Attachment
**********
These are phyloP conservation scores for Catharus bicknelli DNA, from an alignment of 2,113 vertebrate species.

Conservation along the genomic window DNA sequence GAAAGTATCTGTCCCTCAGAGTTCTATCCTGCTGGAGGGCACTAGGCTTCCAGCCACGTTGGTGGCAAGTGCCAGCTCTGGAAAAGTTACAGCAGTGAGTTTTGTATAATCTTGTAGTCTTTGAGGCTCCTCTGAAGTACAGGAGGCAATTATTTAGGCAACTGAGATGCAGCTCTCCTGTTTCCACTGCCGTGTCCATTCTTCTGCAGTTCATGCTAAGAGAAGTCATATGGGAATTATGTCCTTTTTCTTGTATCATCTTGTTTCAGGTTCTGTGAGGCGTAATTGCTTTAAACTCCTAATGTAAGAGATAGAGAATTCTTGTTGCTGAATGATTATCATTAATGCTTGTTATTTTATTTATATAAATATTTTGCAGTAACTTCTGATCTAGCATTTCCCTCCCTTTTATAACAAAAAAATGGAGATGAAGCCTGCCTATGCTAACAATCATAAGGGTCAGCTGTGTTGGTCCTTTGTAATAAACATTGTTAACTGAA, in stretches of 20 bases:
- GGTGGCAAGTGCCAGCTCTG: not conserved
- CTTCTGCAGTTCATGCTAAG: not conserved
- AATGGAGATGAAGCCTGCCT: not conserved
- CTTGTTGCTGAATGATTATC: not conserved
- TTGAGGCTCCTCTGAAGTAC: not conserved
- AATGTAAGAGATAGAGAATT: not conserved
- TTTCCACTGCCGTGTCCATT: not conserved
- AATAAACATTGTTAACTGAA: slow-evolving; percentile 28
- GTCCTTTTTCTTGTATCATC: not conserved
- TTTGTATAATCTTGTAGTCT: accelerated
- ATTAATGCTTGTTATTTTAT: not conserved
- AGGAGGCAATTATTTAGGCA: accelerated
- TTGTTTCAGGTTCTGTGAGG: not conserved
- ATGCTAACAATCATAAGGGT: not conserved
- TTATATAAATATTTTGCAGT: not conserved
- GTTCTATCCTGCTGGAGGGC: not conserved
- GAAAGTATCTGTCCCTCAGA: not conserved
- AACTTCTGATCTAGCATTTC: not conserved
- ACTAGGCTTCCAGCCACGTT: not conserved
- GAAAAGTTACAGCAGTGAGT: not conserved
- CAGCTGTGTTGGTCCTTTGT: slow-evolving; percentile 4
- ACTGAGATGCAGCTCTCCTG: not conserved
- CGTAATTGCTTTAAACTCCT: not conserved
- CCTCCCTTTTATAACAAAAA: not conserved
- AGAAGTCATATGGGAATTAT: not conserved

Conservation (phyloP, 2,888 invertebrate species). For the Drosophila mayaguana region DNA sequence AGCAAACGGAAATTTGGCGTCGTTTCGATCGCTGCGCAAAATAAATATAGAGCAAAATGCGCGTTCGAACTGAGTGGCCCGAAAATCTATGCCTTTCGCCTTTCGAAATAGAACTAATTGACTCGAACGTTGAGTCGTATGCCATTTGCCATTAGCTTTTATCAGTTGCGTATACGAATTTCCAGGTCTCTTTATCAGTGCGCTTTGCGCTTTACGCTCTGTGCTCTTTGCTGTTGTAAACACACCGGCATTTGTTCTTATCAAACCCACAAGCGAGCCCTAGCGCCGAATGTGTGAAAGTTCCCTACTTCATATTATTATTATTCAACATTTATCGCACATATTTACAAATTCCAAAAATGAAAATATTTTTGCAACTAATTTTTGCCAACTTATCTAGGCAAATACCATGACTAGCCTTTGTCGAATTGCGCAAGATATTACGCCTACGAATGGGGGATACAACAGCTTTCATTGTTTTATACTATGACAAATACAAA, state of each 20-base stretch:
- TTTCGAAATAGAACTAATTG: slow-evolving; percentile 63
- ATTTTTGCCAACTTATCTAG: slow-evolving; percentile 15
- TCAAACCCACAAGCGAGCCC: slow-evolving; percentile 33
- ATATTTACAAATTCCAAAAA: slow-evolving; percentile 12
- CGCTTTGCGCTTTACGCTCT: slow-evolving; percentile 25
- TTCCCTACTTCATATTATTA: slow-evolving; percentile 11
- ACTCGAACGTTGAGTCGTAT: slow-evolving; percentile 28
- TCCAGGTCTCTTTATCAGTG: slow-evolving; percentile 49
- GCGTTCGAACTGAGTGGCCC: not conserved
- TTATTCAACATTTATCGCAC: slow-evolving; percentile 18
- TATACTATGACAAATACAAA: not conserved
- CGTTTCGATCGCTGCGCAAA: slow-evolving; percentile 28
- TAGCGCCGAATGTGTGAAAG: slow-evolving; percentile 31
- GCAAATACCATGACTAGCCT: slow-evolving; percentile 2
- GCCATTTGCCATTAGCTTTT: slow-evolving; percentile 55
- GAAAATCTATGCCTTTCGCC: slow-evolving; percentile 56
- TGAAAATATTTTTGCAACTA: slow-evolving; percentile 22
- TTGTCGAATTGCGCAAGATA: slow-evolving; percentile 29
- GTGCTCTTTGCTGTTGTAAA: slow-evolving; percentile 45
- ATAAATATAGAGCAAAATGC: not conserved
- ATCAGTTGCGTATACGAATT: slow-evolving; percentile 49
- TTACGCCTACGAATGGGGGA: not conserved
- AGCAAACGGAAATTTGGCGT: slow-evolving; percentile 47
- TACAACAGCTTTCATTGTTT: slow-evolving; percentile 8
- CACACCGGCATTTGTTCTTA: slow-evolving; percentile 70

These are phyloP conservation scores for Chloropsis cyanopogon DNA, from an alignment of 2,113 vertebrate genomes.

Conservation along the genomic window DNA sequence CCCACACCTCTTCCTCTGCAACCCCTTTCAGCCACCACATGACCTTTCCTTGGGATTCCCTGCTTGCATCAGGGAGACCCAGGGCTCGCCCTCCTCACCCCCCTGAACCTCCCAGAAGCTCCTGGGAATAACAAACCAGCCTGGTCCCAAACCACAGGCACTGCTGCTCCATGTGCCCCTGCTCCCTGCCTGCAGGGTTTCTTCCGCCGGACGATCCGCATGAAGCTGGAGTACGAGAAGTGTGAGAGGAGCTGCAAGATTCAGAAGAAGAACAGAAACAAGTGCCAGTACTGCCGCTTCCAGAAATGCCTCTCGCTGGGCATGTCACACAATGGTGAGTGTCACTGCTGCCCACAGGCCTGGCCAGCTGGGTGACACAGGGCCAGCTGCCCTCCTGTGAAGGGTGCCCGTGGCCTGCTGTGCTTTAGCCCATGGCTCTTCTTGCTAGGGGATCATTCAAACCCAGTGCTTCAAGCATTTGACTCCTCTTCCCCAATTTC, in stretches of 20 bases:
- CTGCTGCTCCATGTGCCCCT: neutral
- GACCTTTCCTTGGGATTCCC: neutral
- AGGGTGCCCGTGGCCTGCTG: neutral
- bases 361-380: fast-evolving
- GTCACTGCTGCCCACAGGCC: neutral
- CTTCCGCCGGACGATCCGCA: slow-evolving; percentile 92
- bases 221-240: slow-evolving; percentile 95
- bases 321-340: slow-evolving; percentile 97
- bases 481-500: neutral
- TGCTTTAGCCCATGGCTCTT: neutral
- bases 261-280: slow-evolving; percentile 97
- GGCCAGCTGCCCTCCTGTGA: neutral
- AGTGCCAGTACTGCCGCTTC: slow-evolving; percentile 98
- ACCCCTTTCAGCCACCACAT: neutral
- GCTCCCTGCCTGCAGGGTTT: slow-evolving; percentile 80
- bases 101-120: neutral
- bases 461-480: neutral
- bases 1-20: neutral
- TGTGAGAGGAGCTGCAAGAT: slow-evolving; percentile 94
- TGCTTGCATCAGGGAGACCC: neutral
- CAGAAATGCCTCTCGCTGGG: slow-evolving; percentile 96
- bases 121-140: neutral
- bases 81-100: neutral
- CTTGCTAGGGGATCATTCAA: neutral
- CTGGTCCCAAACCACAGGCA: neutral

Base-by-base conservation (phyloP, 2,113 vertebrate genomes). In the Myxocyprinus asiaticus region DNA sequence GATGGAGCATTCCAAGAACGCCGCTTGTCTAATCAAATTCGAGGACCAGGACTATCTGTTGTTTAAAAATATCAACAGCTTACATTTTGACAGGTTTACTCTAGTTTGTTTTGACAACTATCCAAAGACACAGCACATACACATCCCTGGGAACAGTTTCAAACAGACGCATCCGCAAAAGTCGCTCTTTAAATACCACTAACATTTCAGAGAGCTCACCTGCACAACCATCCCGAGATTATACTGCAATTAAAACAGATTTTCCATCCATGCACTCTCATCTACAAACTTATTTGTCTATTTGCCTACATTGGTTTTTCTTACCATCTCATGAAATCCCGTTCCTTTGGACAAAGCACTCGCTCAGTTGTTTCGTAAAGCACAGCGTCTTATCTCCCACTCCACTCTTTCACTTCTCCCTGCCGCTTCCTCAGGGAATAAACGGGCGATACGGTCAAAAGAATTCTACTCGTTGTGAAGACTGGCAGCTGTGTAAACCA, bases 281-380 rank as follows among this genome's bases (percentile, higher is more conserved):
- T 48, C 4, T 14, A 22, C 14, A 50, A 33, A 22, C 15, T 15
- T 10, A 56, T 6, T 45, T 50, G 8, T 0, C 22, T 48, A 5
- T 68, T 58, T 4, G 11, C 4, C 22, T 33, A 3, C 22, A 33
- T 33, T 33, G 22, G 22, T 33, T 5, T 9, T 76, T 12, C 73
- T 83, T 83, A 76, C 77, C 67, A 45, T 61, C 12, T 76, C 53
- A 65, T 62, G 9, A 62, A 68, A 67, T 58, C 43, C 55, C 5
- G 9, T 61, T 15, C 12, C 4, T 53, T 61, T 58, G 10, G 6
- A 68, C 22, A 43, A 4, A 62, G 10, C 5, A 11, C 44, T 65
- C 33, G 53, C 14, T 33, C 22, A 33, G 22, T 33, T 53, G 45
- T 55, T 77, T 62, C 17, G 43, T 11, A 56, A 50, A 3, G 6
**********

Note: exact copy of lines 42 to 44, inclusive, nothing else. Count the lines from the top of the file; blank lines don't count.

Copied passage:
- GCAAATACCATGACTAGCCT: slow-evolving; percentile 2
- GCCATTTGCCATTAGCTTTT: slow-evolving; percentile 55
- GAAAATCTATGCCTTTCGCC: slow-evolving; percentile 56